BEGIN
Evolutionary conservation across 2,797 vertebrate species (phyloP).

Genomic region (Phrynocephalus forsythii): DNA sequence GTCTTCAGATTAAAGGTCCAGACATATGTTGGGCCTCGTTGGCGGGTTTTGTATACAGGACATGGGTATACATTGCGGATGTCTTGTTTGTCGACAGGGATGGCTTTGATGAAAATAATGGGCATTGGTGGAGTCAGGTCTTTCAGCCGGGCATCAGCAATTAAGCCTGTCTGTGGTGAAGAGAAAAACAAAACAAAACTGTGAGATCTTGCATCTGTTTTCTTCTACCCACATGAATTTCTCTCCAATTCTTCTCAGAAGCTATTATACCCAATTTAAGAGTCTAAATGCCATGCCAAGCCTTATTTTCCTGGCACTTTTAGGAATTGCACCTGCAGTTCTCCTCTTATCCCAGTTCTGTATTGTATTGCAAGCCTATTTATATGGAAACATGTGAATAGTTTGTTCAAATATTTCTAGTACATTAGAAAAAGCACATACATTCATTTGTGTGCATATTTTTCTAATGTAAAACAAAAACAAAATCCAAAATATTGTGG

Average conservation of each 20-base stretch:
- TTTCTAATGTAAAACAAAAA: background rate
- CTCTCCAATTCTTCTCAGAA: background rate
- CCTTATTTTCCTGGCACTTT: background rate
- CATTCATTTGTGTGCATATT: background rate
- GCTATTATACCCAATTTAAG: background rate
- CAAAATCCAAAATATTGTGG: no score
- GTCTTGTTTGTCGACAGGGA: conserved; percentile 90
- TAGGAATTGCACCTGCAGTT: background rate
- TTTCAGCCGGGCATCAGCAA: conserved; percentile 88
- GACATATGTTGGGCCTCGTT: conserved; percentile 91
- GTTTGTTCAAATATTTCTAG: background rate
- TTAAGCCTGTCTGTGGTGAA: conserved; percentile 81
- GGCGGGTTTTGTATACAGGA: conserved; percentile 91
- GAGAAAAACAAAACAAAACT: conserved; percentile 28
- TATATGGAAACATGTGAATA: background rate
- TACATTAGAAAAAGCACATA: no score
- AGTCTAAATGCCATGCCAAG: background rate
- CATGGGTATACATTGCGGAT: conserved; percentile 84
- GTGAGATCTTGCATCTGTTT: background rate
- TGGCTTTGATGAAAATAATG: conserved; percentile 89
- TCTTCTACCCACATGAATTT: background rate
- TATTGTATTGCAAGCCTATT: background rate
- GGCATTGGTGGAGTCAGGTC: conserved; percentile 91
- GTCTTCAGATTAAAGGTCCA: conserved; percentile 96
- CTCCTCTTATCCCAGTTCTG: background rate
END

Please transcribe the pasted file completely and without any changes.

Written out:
Evolutionary conservation across 2,797 vertebrate species (phyloP).

Genomic region (Phrynocephalus forsythii): DNA sequence GTCTTCAGATTAAAGGTCCAGACATATGTTGGGCCTCGTTGGCGGGTTTTGTATACAGGACATGGGTATACATTGCGGATGTCTTGTTTGTCGACAGGGATGGCTTTGATGAAAATAATGGGCATTGGTGGAGTCAGGTCTTTCAGCCGGGCATCAGCAATTAAGCCTGTCTGTGGTGAAGAGAAAAACAAAACAAAACTGTGAGATCTTGCATCTGTTTTCTTCTACCCACATGAATTTCTCTCCAATTCTTCTCAGAAGCTATTATACCCAATTTAAGAGTCTAAATGCCATGCCAAGCCTTATTTTCCTGGCACTTTTAGGAATTGCACCTGCAGTTCTCCTCTTATCCCAGTTCTGTATTGTATTGCAAGCCTATTTATATGGAAACATGTGAATAGTTTGTTCAAATATTTCTAGTACATTAGAAAAAGCACATACATTCATTTGTGTGCATATTTTTCTAATGTAAAACAAAAACAAAATCCAAAATATTGTGG

Average conservation of each 20-base stretch:
- TTTCTAATGTAAAACAAAAA: background rate
- CTCTCCAATTCTTCTCAGAA: background rate
- CCTTATTTTCCTGGCACTTT: background rate
- CATTCATTTGTGTGCATATT: background rate
- GCTATTATACCCAATTTAAG: background rate
- CAAAATCCAAAATATTGTGG: no score
- GTCTTGTTTGTCGACAGGGA: conserved; percentile 90
- TAGGAATTGCACCTGCAGTT: background rate
- TTTCAGCCGGGCATCAGCAA: conserved; percentile 88
- GACATATGTTGGGCCTCGTT: conserved; percentile 91
- GTTTGTTCAAATATTTCTAG: background rate
- TTAAGCCTGTCTGTGGTGAA: conserved; percentile 81
- GGCGGGTTTTGTATACAGGA: conserved; percentile 91
- GAGAAAAACAAAACAAAACT: conserved; percentile 28
- TATATGGAAACATGTGAATA: background rate
- TACATTAGAAAAAGCACATA: no score
- AGTCTAAATGCCATGCCAAG: background rate
- CATGGGTATACATTGCGGAT: conserved; percentile 84
- GTGAGATCTTGCATCTGTTT: background rate
- TGGCTTTGATGAAAATAATG: conserved; percentile 89
- TCTTCTACCCACATGAATTT: background rate
- TATTGTATTGCAAGCCTATT: background rate
- GGCATTGGTGGAGTCAGGTC: conserved; percentile 91
- GTCTTCAGATTAAAGGTCCA: conserved; percentile 96
- CTCCTCTTATCCCAGTTCTG: background rate